Energy G7: Energy Security at the Core of the Summit

Monday, 05 May 2014

Roma, 6 May 2014 – Strengthening a common energy policy on a worldwide scale in order to ensure a diversified, reliable and economically sustainable energy supply. This was the goal of the summit of G7 Energy Ministers, taking place yesterday and today in Rome, in which have also taken part the European Commissioner for Energy and the Executive Director of the International Energy Agency.

The conclusions of the summit, chaired by the Minister of Economic Development, Federica Guidi, will be submitted to the oncoming Summit of Heads of State and Government, next June in Brussels.

Discussions began last night and continued this morning, in the presence of the Heads of Delegation of the seven Countries: the French Minister of Ecology, Sustainable Development and Energy, Ségolène Royal; the German Federal Minister of Economic Affairs and Energy, Sigmar Gabriel; the British Secretary of State for Energy and Climate Change, Edward Davey; the US Secretary for Energy, Ernest Moniz; the Japanese Minister of Economy, Trade and Industry, Toshimitsu Motegu; the Canadian Minister of Natural Resources, Greg Rickford. Also the EU Commissioner for Energy, Günther Oettinger and the Executive Director of IEA, Maria van der Hoeven. The Italian Prime Minister Matteo Renzi welcomed all on the behalf of the Italian Government and wished fruitful results.

“At the core of the agenda is collective energy security and the necessary actions to ensure it – underlined Federica Guidi in the course of the final press conference. – The first part of the debate analysed the strategies to reduce energy dependency and its related risks, and saw the seven ministers agreeing on the need to support diversification of primary sources and of energy production and dispatching technologies, on the commitment for energy efficiency and for a wider use of sources alternative to hydrocarbons (i.e. renewable, nuclear, alternative fuels).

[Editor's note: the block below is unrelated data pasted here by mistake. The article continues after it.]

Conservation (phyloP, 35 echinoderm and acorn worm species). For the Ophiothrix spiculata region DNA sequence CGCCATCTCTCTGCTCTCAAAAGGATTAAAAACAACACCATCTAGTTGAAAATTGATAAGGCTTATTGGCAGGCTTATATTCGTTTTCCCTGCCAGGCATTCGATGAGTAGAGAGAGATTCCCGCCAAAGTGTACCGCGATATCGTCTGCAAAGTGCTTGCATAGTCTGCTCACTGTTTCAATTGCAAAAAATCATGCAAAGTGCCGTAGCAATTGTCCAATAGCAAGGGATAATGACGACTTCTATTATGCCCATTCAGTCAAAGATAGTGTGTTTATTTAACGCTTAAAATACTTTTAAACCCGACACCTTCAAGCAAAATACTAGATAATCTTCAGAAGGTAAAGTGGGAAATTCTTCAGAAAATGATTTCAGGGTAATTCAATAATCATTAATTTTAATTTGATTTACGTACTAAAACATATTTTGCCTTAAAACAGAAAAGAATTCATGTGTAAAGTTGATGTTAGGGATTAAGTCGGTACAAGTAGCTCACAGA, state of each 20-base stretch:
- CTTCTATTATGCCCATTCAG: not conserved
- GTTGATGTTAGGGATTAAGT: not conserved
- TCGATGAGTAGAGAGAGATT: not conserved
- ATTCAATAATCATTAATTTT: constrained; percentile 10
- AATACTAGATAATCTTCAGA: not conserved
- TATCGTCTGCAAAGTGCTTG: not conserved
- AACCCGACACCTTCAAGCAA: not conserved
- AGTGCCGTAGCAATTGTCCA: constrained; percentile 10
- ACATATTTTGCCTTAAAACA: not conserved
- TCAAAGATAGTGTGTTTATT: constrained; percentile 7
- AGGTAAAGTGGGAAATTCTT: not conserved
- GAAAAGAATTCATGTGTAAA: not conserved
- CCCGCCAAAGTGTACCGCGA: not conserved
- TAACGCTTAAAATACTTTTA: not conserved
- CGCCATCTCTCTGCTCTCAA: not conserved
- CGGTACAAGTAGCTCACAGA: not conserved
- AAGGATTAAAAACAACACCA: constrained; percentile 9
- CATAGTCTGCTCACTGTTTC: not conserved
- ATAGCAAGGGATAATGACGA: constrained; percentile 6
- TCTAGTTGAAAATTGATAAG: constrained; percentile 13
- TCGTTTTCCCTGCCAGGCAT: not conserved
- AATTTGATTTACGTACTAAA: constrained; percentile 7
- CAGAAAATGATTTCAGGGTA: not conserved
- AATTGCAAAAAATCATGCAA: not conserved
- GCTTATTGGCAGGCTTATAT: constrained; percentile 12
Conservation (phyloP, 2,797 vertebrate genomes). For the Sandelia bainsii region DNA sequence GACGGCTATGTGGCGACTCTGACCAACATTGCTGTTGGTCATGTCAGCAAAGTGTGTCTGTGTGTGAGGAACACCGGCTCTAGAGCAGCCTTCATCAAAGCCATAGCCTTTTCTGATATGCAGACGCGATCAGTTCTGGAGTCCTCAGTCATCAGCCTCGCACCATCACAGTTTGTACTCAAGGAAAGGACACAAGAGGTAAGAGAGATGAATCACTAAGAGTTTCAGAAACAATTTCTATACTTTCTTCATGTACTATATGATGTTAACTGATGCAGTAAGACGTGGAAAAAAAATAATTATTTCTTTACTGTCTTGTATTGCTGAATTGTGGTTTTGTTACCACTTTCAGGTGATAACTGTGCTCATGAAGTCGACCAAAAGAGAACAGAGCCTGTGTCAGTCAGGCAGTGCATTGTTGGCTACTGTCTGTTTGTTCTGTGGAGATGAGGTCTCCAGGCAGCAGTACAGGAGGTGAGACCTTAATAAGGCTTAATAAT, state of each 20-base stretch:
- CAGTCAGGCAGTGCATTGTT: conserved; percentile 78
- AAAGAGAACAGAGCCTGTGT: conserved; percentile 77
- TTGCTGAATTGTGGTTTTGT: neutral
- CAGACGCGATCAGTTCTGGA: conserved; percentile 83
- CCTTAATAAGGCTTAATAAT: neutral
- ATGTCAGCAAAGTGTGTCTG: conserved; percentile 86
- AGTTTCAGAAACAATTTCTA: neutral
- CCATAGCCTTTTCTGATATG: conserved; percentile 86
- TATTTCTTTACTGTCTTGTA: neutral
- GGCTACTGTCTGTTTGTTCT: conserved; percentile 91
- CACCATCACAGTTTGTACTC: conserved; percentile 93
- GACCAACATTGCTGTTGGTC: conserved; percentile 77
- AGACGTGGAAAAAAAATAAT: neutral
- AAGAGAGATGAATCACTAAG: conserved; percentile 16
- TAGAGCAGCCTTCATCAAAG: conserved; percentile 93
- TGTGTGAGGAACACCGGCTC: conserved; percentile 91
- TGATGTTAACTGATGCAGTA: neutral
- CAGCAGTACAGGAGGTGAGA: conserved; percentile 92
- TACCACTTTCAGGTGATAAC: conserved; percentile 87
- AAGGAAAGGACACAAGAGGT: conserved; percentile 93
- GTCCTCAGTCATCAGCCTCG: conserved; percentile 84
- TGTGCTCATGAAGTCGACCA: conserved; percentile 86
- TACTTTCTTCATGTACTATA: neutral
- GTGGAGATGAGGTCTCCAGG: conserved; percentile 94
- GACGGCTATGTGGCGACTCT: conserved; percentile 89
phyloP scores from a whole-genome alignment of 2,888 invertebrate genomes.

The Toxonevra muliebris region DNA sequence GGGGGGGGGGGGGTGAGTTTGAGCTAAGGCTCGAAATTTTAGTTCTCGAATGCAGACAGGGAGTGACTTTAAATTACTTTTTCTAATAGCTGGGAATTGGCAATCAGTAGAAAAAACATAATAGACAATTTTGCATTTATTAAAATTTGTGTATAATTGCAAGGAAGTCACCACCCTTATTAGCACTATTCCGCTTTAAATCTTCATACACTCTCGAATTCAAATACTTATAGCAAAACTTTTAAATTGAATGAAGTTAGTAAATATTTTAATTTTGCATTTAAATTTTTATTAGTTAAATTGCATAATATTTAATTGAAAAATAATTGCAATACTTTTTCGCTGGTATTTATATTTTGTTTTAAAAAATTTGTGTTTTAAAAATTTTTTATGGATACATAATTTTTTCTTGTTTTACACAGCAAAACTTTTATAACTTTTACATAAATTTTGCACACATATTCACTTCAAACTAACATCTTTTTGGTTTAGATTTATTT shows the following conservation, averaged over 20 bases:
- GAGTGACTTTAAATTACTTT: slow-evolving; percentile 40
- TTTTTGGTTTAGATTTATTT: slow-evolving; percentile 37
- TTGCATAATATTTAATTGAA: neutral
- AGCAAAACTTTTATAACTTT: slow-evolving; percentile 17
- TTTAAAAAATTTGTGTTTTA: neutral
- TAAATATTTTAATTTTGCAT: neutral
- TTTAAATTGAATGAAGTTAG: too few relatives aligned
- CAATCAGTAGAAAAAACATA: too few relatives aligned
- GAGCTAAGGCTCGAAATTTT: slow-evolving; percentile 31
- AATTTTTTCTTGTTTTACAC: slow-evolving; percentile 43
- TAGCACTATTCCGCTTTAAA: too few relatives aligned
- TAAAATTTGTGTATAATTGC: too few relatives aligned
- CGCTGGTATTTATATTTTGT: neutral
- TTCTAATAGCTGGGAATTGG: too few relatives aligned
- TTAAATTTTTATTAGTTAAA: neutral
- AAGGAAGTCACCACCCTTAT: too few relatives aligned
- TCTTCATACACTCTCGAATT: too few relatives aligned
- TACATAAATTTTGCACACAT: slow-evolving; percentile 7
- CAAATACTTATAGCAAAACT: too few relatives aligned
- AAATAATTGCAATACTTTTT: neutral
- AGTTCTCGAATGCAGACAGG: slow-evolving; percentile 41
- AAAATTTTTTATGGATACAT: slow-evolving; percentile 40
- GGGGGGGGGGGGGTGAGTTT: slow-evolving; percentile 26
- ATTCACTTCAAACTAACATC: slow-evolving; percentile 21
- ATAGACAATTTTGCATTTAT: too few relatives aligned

“Development and modernisation of infrastructure – carried on the Minister of Economic Development – was the theme of the second part of the discussions, highlighting the need for more powerful and more integrated energy networks, capable to ensure supplies even in the case of energy shocks. This means more interconnections between countries, development of new plants to produce, receive and dispatch Liquefied Natural Gas, widespread availability of smart grids and of efficient storage systems for electricity and gas”.

“The last theme addressed, again with a view to ensuring energy security, - concluded Minister Guidi – was how to harmonise policies and the regulatory frameworks regarding raw materials markets, the mechanisms of energy and CO2 price formation, the defence of competition, free access to markets and infrastructures and, finally, coherent systems of stimulus for renewable sources and energy efficiency.”

The Summit’s conclusions will be submitted to the oncoming G7 next June in Brussels, also with the aim of contributing to the discussion on climate change that will take place at the 2015 Paris Conference.

Joint Statement (pdf, 146 kb)

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